A L2HGDH initiator methionine codon mutation in a Yorkshire terrier with L-2-hydroxyglutaric aciduria
1 Department of Veterinary Pathobiology, University of Missouri, Columbia, USA
2 Department of Pathology, University of California at San Diego, La Jolla, USA
3 Centre Veterinaire DMV, Montreal, Canada
4 Department of Veterinary Medicine and Surgery, University of Missouri, Columbia, USA
Citation and License
BMC Veterinary Research 2012, 8:124 doi:10.1186/1746-6148-8-124Published: 26 July 2012
L-2-hydroxyglutaric aciduria is a metabolic repair deficiency characterized by elevated levels of L-2-hydroxyglutaric acid in urine, blood and cerebrospinal fluid. Neurological signs associated with the disease in humans and dogs include seizures, ataxia and dementia.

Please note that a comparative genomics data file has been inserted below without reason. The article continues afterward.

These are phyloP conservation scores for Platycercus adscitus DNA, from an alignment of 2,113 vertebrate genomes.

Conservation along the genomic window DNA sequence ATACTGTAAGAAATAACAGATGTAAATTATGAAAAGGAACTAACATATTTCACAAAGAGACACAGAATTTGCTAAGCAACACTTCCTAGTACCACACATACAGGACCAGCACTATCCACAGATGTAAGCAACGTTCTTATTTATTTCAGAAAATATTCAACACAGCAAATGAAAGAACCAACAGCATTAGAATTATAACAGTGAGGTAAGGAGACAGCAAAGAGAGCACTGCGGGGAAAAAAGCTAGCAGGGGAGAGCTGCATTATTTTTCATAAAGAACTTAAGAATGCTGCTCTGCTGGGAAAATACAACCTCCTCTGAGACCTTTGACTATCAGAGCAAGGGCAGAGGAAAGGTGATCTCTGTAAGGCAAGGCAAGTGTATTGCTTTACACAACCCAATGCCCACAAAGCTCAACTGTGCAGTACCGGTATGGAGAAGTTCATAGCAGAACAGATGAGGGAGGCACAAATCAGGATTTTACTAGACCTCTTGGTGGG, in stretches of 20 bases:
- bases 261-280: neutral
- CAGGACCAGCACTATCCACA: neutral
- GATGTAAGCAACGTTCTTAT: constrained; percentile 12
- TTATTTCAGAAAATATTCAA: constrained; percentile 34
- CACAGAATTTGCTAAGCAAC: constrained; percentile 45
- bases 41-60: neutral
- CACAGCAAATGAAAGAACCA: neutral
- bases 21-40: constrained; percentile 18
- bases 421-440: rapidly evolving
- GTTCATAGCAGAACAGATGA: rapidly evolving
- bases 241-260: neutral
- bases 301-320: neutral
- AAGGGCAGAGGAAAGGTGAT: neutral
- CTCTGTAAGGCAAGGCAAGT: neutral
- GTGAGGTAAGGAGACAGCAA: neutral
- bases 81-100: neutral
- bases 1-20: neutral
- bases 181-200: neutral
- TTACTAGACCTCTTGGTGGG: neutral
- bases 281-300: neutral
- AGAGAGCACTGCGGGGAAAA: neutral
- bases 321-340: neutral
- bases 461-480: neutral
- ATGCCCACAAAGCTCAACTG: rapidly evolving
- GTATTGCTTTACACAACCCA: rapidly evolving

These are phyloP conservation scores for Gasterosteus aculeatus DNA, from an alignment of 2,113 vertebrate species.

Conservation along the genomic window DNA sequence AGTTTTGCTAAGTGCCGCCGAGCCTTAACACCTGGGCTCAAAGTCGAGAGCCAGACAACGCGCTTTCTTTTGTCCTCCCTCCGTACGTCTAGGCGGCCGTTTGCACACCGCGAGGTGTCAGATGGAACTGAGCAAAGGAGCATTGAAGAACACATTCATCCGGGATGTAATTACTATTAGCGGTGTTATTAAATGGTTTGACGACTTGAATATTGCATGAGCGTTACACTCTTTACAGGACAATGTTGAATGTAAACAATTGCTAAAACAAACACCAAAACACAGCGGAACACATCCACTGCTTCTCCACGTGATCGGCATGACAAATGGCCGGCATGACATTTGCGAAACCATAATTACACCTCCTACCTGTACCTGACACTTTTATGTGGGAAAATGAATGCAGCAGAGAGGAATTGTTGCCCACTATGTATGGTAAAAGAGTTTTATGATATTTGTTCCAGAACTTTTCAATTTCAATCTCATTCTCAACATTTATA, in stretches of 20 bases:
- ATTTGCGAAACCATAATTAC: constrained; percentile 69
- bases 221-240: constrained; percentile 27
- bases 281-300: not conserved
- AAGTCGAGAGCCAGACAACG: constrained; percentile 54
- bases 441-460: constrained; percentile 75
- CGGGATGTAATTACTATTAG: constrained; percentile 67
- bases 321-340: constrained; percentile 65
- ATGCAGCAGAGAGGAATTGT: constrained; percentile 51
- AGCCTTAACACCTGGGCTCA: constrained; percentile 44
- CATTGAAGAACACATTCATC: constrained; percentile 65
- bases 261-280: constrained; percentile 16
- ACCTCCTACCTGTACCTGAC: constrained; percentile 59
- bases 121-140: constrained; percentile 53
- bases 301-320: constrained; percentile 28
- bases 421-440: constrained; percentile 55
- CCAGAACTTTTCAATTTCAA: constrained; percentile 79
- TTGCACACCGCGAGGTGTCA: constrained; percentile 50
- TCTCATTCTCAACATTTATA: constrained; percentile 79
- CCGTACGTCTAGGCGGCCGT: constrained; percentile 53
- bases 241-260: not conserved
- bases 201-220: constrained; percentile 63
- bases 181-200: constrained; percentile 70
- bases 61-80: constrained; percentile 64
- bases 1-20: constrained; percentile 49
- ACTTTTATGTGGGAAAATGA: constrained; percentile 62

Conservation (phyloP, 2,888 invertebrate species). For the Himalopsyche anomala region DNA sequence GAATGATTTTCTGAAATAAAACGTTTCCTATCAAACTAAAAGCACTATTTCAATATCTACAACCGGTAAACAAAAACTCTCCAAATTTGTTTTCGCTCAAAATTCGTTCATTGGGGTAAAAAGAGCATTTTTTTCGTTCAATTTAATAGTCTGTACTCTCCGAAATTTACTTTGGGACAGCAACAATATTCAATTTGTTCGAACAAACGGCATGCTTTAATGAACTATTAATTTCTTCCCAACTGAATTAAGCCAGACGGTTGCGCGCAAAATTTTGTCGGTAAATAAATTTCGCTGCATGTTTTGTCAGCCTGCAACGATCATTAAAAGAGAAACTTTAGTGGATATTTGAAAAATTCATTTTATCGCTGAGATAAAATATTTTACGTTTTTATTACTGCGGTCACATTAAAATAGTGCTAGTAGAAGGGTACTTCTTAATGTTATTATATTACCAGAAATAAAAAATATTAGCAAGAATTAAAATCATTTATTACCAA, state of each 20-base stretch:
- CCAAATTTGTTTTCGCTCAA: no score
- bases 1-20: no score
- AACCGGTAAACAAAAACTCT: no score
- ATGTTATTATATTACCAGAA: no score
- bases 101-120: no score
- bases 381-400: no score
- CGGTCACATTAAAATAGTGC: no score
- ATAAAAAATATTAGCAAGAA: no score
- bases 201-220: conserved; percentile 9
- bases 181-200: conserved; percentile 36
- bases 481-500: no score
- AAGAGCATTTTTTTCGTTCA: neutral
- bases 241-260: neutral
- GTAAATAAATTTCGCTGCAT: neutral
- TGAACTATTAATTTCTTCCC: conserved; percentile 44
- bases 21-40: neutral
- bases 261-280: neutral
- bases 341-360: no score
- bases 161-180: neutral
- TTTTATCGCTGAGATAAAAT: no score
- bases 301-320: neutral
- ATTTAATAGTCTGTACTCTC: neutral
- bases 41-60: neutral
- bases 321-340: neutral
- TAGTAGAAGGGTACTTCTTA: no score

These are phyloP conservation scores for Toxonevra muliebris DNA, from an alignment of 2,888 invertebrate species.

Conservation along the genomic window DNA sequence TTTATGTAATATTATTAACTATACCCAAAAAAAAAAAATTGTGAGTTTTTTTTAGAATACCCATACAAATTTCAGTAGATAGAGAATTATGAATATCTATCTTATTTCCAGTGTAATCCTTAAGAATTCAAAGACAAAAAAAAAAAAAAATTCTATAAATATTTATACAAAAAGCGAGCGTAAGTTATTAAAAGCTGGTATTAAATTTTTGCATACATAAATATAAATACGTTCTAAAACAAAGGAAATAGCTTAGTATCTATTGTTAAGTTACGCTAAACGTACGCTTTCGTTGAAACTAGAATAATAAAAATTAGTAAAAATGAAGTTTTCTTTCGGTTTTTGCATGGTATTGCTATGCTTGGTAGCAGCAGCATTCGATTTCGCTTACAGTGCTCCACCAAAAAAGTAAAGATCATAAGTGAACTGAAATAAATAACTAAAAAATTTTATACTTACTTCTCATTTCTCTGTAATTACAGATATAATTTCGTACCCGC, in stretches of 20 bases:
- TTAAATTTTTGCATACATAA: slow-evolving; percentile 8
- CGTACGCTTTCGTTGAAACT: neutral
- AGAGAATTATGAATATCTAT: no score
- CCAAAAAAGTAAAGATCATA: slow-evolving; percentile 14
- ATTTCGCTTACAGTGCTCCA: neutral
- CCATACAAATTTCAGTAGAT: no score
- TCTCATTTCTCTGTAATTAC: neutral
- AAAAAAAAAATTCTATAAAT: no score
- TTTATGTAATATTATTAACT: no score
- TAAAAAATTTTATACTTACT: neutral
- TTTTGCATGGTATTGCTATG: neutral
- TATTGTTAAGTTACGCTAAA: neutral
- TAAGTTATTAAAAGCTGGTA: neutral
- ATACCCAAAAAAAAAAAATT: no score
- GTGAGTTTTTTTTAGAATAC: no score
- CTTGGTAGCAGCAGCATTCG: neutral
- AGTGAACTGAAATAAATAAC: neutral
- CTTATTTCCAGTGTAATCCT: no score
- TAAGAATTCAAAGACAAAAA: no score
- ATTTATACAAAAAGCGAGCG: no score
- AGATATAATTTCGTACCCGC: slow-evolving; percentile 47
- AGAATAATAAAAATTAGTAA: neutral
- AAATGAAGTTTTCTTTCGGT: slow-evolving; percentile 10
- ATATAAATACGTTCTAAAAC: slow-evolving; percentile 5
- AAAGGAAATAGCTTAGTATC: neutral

Here we describe an 8 month old Yorkshire terrier that presented with episodes of hyperactivity and aggressive behavior. Between episodes, the dog’s behavior and neurologic examinations were normal. A T2 weighted MRI of the brain showed diffuse grey matter hyperintensity and a urine metabolite screen showed elevated 2-hydroxyglutaric acid. We sequenced all 10 exons and intron-exon borders of L2HGDH from the affected dog and identified a homozygous A to G transition in the initiator methionine codon. The first inframe methionine is at p.M183 which is past the mitochondrial targeting domain of the protein. Initiation of translation at p.M183 would encode an N-terminal truncated protein unlikely to be functional.
We have identified a mutation in the initiation codon of L2HGDH that is likely to result in a non-functional gene. The Yorkshire terrier could serve as an animal model to understand the pathogenesis of L-2-hydroxyglutaric aciduria and to evaluate potential therapies.